Mini Reviews #4 | Jaybird’s Song & The Breakdown

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Again? So soon? I’m afraid so. I liked Jaybird’s Song by Kathy Wilson Florence and it’s perfect for lighter southern fans, but I was quite disappointed with The Breakdown by BA Paris. Let’s see…

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Affectionately called “Jaybird” by the father she adores, Josie Flint’s idyllic childhood in 1960s Atlanta is defined by her role as the oldest of the three Flint sisters and crowned with the presence of her grandmother, Annie Jo— the maypole that centers the Flint family. Surrounding their world, however, is the turbulent South as Jim Crow laws come to an end. As Josie’s school desegregates and the country meanders through new ideas brought about by the Civil Rights movement, a personal tragedy breaches Josie’s world and shatters that perfect childhood. Josie’s story is told from her early teenage years and 35 years later when her beloved grandmother dies. And when a long-kept secret unfolds for the Flint family, a new kind of heartache begins.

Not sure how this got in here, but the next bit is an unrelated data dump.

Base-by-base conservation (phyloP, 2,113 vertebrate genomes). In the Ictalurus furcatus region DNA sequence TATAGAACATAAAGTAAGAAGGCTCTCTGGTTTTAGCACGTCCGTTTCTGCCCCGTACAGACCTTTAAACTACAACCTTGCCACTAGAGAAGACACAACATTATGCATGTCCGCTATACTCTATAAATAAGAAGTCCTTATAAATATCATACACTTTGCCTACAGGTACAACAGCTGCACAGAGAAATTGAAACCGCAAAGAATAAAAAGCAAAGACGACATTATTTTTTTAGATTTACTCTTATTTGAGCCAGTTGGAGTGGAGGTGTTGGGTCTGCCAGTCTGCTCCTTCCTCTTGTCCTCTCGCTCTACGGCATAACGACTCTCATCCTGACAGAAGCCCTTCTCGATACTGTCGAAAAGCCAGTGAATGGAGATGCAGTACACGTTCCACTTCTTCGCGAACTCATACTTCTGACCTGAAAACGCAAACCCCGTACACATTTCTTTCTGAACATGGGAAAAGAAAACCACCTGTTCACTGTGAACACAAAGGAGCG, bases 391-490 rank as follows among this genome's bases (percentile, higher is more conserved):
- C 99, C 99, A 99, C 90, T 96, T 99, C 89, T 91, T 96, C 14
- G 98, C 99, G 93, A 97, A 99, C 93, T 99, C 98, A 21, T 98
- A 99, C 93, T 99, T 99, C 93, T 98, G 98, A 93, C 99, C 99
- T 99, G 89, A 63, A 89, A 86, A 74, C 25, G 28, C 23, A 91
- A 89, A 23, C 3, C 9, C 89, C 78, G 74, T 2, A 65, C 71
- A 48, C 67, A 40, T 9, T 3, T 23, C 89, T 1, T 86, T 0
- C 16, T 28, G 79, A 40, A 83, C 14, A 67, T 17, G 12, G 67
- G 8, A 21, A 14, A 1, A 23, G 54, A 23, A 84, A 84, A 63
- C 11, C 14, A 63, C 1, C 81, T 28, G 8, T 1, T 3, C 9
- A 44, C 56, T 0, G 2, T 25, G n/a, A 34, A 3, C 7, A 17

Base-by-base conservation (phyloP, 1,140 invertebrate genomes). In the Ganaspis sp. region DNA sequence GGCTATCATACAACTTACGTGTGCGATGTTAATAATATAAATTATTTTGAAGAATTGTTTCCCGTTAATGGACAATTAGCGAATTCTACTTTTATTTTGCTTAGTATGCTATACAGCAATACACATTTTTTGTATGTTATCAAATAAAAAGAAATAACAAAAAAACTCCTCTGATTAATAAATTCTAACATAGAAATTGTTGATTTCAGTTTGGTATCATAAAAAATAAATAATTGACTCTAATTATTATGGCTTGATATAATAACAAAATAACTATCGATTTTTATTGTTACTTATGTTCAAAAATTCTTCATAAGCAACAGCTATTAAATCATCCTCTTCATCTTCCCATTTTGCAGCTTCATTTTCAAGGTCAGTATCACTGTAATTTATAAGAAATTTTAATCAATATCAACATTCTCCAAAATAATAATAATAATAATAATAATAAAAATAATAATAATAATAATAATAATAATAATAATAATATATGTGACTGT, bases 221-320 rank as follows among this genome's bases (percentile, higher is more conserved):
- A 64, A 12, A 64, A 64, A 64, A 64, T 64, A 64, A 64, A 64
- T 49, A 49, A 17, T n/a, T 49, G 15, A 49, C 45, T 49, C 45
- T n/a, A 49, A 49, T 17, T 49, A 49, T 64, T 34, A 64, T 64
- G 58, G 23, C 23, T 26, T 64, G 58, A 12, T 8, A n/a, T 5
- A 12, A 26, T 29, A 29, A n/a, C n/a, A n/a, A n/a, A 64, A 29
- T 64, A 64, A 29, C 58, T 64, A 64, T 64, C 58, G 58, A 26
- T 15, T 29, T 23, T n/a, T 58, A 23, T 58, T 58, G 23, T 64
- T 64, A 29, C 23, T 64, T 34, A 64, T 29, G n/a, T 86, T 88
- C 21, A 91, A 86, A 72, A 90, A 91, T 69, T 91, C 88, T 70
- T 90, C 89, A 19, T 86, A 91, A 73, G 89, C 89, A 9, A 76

I was looking for a change after a couple of serial killer books and I still had this book on my Kindle, so I thought it was time to read it (as it was published in February). This is the story of Josie, a woman who grows up in Georgia in the 60s. Many years later, in 2003, her grandmother passes away and she remembers her childhood and teenage years.

I had a small issue with the way the book was written. The flashback parts felt like the author was telling us stuff that had happened but we didn’t get to enjoy. Lots of paragraphs filled with sentences like: “She became my best friend and we did everything together. And two years passed and then we grew apart. And on my 15th birthday, I had a big party and everyone came”. In spite of that, Jaybird was a lovely novel, a nice, feel-good southern saga that made me imagine a different kind of life. So yes, I enjoyed reading it although it didn’t leave a lasting impression. I think I had similar feelings with Dollbaby: the secrets weren’t surprising enough because I had already read and watched tons of similar stories. Would I recommend it? Yes. Because that’s just my experience, after all.